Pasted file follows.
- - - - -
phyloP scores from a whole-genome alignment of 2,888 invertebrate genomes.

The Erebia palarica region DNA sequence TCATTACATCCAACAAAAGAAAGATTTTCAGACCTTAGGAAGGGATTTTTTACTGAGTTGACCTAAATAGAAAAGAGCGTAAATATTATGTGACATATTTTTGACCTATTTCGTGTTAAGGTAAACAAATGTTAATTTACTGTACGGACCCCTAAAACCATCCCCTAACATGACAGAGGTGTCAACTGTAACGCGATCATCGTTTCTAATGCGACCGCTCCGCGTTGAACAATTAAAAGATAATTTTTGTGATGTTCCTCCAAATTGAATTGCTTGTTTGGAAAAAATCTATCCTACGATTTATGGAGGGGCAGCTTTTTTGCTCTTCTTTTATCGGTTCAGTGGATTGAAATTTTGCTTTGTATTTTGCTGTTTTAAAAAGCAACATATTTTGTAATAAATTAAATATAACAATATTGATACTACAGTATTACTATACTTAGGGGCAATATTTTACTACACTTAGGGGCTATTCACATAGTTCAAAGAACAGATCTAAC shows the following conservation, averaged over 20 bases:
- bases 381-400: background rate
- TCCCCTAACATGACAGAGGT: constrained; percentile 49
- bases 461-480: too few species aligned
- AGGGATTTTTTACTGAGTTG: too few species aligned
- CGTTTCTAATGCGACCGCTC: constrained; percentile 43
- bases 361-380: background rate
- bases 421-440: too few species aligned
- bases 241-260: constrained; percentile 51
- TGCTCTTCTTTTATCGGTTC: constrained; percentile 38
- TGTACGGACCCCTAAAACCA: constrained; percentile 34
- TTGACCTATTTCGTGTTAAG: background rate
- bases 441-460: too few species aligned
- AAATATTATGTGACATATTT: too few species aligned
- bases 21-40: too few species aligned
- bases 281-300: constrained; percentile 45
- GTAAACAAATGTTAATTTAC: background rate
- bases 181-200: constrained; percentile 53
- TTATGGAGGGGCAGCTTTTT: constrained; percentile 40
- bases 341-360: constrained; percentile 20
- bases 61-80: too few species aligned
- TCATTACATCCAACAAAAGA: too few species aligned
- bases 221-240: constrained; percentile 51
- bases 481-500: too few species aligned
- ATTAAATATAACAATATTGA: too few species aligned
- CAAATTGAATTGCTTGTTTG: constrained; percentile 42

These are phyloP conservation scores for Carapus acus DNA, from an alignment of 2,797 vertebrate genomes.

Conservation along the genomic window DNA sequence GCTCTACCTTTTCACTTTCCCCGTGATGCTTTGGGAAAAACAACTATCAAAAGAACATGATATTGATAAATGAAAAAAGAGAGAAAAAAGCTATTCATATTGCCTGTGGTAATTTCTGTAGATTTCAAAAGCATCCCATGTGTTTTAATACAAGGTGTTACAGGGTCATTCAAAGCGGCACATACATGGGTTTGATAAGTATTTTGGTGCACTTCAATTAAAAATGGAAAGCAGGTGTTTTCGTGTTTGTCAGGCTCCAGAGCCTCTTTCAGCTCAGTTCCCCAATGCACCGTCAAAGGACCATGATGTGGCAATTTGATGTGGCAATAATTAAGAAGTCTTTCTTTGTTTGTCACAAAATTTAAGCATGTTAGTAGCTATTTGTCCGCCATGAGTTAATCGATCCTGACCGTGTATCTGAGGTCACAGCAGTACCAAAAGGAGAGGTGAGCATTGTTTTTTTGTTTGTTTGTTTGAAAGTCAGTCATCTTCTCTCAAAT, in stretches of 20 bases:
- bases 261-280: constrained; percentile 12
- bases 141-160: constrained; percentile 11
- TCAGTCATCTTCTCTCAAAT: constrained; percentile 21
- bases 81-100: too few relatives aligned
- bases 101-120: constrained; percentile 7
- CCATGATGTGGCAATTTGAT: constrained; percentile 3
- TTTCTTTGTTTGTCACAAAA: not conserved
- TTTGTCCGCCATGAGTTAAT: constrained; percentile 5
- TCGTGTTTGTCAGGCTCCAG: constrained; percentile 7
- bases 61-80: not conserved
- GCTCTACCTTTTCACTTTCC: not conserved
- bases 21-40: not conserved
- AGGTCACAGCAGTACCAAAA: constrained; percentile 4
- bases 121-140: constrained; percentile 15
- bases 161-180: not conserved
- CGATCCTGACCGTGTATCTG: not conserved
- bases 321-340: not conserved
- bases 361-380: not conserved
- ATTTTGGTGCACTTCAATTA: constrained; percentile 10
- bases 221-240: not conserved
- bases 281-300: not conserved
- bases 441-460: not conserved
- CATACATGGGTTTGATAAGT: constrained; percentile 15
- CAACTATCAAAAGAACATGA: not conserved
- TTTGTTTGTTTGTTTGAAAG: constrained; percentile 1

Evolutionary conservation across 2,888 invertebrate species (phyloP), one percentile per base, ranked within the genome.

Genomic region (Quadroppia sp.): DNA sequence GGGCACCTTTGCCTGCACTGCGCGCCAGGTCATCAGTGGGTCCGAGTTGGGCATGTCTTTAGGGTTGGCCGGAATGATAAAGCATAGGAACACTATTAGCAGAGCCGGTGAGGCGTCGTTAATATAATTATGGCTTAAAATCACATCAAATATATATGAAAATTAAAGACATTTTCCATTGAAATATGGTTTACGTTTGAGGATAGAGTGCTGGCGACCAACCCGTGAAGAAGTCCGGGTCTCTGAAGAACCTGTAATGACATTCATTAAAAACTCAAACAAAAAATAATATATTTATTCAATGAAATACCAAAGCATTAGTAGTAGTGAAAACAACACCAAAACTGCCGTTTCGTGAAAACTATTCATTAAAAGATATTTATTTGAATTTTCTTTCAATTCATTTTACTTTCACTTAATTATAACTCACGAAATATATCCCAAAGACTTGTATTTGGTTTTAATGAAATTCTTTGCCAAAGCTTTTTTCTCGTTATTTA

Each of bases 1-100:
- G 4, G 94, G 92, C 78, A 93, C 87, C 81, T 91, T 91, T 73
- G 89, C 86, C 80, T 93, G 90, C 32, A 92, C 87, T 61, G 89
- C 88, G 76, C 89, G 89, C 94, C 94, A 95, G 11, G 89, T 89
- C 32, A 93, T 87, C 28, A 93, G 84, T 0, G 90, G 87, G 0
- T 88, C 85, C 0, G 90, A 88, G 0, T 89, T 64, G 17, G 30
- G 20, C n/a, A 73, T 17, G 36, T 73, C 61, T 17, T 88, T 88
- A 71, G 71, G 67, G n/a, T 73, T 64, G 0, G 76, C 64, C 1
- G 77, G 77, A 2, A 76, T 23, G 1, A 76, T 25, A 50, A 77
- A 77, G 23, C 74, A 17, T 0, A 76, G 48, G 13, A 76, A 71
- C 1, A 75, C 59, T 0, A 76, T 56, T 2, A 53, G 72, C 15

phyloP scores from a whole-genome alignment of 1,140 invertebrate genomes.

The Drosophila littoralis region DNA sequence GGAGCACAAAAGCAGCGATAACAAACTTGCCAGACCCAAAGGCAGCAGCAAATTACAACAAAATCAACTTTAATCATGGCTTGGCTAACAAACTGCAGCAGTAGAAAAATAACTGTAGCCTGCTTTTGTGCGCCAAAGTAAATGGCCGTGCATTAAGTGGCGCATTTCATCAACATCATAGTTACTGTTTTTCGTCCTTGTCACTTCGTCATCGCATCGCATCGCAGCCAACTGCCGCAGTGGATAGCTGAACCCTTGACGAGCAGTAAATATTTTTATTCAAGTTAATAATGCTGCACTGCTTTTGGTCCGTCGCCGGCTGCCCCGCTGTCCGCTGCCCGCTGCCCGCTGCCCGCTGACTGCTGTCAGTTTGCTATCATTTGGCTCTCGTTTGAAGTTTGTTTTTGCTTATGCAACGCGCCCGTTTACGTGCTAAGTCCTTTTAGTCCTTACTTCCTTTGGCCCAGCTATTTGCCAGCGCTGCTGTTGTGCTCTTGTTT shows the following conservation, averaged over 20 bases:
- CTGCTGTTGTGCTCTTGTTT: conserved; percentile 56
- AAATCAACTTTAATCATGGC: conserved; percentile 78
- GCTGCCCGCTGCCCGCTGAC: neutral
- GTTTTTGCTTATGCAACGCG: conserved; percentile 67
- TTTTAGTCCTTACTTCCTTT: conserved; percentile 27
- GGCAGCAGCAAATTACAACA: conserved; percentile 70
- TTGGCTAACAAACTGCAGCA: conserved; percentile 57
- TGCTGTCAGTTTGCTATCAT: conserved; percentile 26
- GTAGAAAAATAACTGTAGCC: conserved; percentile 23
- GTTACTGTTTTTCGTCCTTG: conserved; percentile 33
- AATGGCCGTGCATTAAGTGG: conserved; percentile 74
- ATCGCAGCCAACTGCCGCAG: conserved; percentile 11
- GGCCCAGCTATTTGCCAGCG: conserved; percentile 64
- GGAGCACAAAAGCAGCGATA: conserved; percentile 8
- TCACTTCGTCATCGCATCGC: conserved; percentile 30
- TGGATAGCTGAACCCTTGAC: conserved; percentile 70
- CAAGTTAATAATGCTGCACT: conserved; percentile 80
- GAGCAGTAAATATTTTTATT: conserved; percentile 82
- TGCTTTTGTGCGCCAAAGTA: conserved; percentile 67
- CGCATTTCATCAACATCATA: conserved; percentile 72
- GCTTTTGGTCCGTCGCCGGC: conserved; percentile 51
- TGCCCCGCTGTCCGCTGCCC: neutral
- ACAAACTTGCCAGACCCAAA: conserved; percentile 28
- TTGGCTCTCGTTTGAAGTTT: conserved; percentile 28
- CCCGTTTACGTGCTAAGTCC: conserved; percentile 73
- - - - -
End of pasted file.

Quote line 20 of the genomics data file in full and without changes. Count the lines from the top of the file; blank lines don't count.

- TTATGGAGGGGCAGCTTTTT: constrained; percentile 40